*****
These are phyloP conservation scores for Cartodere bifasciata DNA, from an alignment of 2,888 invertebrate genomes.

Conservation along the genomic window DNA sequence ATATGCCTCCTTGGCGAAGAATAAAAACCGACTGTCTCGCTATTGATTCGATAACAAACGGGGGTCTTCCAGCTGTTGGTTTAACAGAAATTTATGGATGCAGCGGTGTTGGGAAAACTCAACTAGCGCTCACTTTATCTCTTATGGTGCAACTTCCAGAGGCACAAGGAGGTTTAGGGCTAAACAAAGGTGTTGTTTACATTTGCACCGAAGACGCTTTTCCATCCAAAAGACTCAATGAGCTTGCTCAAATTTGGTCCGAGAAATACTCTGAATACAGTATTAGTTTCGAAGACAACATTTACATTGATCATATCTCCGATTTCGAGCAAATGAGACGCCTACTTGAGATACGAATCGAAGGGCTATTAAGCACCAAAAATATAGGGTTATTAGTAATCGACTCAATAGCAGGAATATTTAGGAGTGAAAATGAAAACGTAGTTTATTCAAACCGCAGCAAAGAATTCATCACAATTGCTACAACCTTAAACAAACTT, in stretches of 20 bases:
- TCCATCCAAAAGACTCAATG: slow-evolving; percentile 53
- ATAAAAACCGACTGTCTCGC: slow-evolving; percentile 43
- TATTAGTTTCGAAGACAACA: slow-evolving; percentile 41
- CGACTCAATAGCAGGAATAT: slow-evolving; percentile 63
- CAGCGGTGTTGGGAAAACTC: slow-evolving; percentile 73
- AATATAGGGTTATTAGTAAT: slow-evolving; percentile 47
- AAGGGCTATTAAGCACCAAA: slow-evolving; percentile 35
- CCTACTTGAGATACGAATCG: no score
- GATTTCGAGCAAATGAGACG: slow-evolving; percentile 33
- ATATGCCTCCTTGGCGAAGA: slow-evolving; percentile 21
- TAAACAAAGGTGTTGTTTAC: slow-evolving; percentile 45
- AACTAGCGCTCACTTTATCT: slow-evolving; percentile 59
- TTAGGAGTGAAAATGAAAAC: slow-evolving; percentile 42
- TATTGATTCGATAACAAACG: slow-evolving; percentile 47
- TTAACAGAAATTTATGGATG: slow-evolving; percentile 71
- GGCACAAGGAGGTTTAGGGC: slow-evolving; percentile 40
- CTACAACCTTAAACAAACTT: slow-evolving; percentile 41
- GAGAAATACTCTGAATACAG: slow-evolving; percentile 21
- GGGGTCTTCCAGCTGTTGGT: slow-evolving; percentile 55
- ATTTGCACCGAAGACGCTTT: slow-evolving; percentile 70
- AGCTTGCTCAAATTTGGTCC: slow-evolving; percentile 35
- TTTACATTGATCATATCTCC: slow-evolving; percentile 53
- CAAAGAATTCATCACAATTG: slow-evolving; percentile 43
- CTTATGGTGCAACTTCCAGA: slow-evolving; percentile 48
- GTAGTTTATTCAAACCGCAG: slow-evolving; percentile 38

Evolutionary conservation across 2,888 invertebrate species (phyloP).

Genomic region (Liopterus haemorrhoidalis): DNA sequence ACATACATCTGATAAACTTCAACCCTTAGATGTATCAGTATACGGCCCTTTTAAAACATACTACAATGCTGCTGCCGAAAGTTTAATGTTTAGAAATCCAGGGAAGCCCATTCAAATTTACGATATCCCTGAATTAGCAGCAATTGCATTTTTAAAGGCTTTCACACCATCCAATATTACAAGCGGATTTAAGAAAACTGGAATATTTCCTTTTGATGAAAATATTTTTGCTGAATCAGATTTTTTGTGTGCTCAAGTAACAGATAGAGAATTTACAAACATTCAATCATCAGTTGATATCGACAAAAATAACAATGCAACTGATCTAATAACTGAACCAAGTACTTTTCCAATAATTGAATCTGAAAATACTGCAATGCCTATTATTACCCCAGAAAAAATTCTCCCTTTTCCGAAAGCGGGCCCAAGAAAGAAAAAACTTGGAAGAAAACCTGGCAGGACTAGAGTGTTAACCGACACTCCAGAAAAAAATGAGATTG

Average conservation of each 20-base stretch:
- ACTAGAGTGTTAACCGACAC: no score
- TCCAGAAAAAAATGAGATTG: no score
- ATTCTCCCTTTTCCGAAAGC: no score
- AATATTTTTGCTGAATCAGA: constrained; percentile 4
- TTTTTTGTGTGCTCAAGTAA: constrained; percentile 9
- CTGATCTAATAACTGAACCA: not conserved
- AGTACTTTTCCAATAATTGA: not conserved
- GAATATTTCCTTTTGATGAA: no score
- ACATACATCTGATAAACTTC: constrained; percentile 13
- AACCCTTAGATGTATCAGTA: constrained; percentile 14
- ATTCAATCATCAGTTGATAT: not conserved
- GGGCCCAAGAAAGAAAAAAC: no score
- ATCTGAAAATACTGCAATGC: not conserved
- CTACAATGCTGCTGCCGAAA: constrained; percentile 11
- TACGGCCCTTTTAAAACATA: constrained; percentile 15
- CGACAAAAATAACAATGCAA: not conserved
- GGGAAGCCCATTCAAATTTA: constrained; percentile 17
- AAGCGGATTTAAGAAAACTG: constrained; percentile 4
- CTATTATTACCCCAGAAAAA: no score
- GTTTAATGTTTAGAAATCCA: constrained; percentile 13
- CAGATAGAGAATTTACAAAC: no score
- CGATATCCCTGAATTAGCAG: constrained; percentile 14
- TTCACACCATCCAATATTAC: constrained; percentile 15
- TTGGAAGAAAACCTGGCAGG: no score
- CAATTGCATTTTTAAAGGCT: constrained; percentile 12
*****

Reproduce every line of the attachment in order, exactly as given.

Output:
These are phyloP conservation scores for Cartodere bifasciata DNA, from an alignment of 2,888 invertebrate genomes.

Conservation along the genomic window DNA sequence ATATGCCTCCTTGGCGAAGAATAAAAACCGACTGTCTCGCTATTGATTCGATAACAAACGGGGGTCTTCCAGCTGTTGGTTTAACAGAAATTTATGGATGCAGCGGTGTTGGGAAAACTCAACTAGCGCTCACTTTATCTCTTATGGTGCAACTTCCAGAGGCACAAGGAGGTTTAGGGCTAAACAAAGGTGTTGTTTACATTTGCACCGAAGACGCTTTTCCATCCAAAAGACTCAATGAGCTTGCTCAAATTTGGTCCGAGAAATACTCTGAATACAGTATTAGTTTCGAAGACAACATTTACATTGATCATATCTCCGATTTCGAGCAAATGAGACGCCTACTTGAGATACGAATCGAAGGGCTATTAAGCACCAAAAATATAGGGTTATTAGTAATCGACTCAATAGCAGGAATATTTAGGAGTGAAAATGAAAACGTAGTTTATTCAAACCGCAGCAAAGAATTCATCACAATTGCTACAACCTTAAACAAACTT, in stretches of 20 bases:
- TCCATCCAAAAGACTCAATG: slow-evolving; percentile 53
- ATAAAAACCGACTGTCTCGC: slow-evolving; percentile 43
- TATTAGTTTCGAAGACAACA: slow-evolving; percentile 41
- CGACTCAATAGCAGGAATAT: slow-evolving; percentile 63
- CAGCGGTGTTGGGAAAACTC: slow-evolving; percentile 73
- AATATAGGGTTATTAGTAAT: slow-evolving; percentile 47
- AAGGGCTATTAAGCACCAAA: slow-evolving; percentile 35
- CCTACTTGAGATACGAATCG: no score
- GATTTCGAGCAAATGAGACG: slow-evolving; percentile 33
- ATATGCCTCCTTGGCGAAGA: slow-evolving; percentile 21
- TAAACAAAGGTGTTGTTTAC: slow-evolving; percentile 45
- AACTAGCGCTCACTTTATCT: slow-evolving; percentile 59
- TTAGGAGTGAAAATGAAAAC: slow-evolving; percentile 42
- TATTGATTCGATAACAAACG: slow-evolving; percentile 47
- TTAACAGAAATTTATGGATG: slow-evolving; percentile 71
- GGCACAAGGAGGTTTAGGGC: slow-evolving; percentile 40
- CTACAACCTTAAACAAACTT: slow-evolving; percentile 41
- GAGAAATACTCTGAATACAG: slow-evolving; percentile 21
- GGGGTCTTCCAGCTGTTGGT: slow-evolving; percentile 55
- ATTTGCACCGAAGACGCTTT: slow-evolving; percentile 70
- AGCTTGCTCAAATTTGGTCC: slow-evolving; percentile 35
- TTTACATTGATCATATCTCC: slow-evolving; percentile 53
- CAAAGAATTCATCACAATTG: slow-evolving; percentile 43
- CTTATGGTGCAACTTCCAGA: slow-evolving; percentile 48
- GTAGTTTATTCAAACCGCAG: slow-evolving; percentile 38

Evolutionary conservation across 2,888 invertebrate species (phyloP).

Genomic region (Liopterus haemorrhoidalis): DNA sequence ACATACATCTGATAAACTTCAACCCTTAGATGTATCAGTATACGGCCCTTTTAAAACATACTACAATGCTGCTGCCGAAAGTTTAATGTTTAGAAATCCAGGGAAGCCCATTCAAATTTACGATATCCCTGAATTAGCAGCAATTGCATTTTTAAAGGCTTTCACACCATCCAATATTACAAGCGGATTTAAGAAAACTGGAATATTTCCTTTTGATGAAAATATTTTTGCTGAATCAGATTTTTTGTGTGCTCAAGTAACAGATAGAGAATTTACAAACATTCAATCATCAGTTGATATCGACAAAAATAACAATGCAACTGATCTAATAACTGAACCAAGTACTTTTCCAATAATTGAATCTGAAAATACTGCAATGCCTATTATTACCCCAGAAAAAATTCTCCCTTTTCCGAAAGCGGGCCCAAGAAAGAAAAAACTTGGAAGAAAACCTGGCAGGACTAGAGTGTTAACCGACACTCCAGAAAAAAATGAGATTG

Average conservation of each 20-base stretch:
- ACTAGAGTGTTAACCGACAC: no score
- TCCAGAAAAAAATGAGATTG: no score
- ATTCTCCCTTTTCCGAAAGC: no score
- AATATTTTTGCTGAATCAGA: constrained; percentile 4
- TTTTTTGTGTGCTCAAGTAA: constrained; percentile 9
- CTGATCTAATAACTGAACCA: not conserved
- AGTACTTTTCCAATAATTGA: not conserved
- GAATATTTCCTTTTGATGAA: no score
- ACATACATCTGATAAACTTC: constrained; percentile 13
- AACCCTTAGATGTATCAGTA: constrained; percentile 14
- ATTCAATCATCAGTTGATAT: not conserved
- GGGCCCAAGAAAGAAAAAAC: no score
- ATCTGAAAATACTGCAATGC: not conserved
- CTACAATGCTGCTGCCGAAA: constrained; percentile 11
- TACGGCCCTTTTAAAACATA: constrained; percentile 15
- CGACAAAAATAACAATGCAA: not conserved
- GGGAAGCCCATTCAAATTTA: constrained; percentile 17
- AAGCGGATTTAAGAAAACTG: constrained; percentile 4
- CTATTATTACCCCAGAAAAA: no score
- GTTTAATGTTTAGAAATCCA: constrained; percentile 13
- CAGATAGAGAATTTACAAAC: no score
- CGATATCCCTGAATTAGCAG: constrained; percentile 14
- TTCACACCATCCAATATTAC: constrained; percentile 15
- TTGGAAGAAAACCTGGCAGG: no score
- CAATTGCATTTTTAAAGGCT: constrained; percentile 12